Because an LMS often caters to learners who don’t know what they don’t know, it’s helpful if the system can automatically recommend related courses and content. Some LMS platforms use tags to recommend related content, and I expect more will use machine learning algorithms to do this in the future.
Search Engine Indexability
An internal LMS typically gates all its content. Authentication is handled by your HR Information System or another internal identity provider. And why shouldn’t it be? All your learners work at the company and have company credentials, so they can log in as they would for any internal system.
For a Customer Training LMS, it’s a different situation. Because your learners are customers, partners, and sometimes prospects or the general public, it’s unwise to place everything behind a login wall. Imagine how frustrating that would be for your potential learners. Maybe they Googled some information about your product, and now they find a link to your online academy. This looks interesting, they think, and they click the link to see what’s inside, only to be smacked in the face by a plain-looking login prompt: “Please log in using your account information,” and now your customers are asking, “What account credentials?” “What’s my password, again?” “How do I just find out what courses are in here!?”
Most customers aren’t even that generous with their time and patience. They might ask one of those questions before leaving your site to go watch YouTube videos of cat jumping fails.
When evaluating a Customer Training LMS, pay attention to how much you’re able to place outside of the login gate. Many systems now allow you to put your homepage and course catalog outside of the login gate if you want, so users can browse your courses and learn what’s in them before they need to log in. Some allow you to create logged-in and logged-out versions of your course description pages.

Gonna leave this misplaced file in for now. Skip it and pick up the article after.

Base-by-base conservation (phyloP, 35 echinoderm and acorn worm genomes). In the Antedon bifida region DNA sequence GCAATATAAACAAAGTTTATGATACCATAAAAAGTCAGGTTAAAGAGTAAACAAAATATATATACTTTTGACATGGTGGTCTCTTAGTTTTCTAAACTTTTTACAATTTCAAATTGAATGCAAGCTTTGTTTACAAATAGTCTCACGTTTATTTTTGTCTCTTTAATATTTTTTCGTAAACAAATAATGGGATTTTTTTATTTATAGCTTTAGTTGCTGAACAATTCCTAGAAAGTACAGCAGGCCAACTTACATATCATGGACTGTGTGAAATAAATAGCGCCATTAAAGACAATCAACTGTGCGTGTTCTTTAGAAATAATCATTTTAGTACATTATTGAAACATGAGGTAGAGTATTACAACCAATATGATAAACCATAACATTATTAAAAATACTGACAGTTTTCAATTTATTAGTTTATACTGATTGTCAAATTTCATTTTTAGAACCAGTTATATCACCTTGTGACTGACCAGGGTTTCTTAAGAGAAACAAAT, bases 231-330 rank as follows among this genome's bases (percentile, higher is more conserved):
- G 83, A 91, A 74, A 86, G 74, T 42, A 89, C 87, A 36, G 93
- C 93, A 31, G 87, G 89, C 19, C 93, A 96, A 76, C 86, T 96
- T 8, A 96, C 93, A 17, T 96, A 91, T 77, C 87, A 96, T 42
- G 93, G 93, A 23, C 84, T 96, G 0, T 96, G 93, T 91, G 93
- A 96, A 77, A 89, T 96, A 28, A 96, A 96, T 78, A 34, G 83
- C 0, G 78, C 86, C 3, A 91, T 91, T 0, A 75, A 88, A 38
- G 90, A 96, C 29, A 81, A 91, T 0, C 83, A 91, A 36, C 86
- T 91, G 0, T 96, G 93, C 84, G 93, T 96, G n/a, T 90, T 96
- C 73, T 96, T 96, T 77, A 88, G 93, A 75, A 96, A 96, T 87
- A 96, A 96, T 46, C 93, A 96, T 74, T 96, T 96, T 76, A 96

Even if you’re not putting a price tag on any of your courses at first, you’ll probably consider it down the road. In addition to making your CFO happy, assigning a price tag to your training content also subconsciously makes it more valuable to learners.
Spend some time evaluating how your Customer Training LMS handles e-commerce. What payment gateway do they use? Can it generate invoices? How is billing reported back to your finance team? Can courses be bundled into packages and sold? Can you create subscription pricing for your content? What about different types of discount codes for your courses, and can those codes be unique or reusable? If you sell training in other countries, does your system correctly handle foreign currencies and taxes?
Unless you’ve already been selling training, you probably won’t know all the details of your pricing and packaging strategy from day one. Look to your Customer Training LMS to provide a level of flexibility to support your evolving pricing strategy.
Most internal LMS platforms are built around the idea that you have a certain number of seats in the system. Those seats represent employees at your company who will consume a certain amount of training each year. The number of seats you’ll need is fairly predictable, since it’s based on the number of employees you train each year.
We vastly prefer consumption-based models, where you’re charged based on the volume of enrollments or active users (who consumed content in that month). Make sure to review the pricing model with your LMS provider—you’ll need pricing that reflects the way your content actually gets used.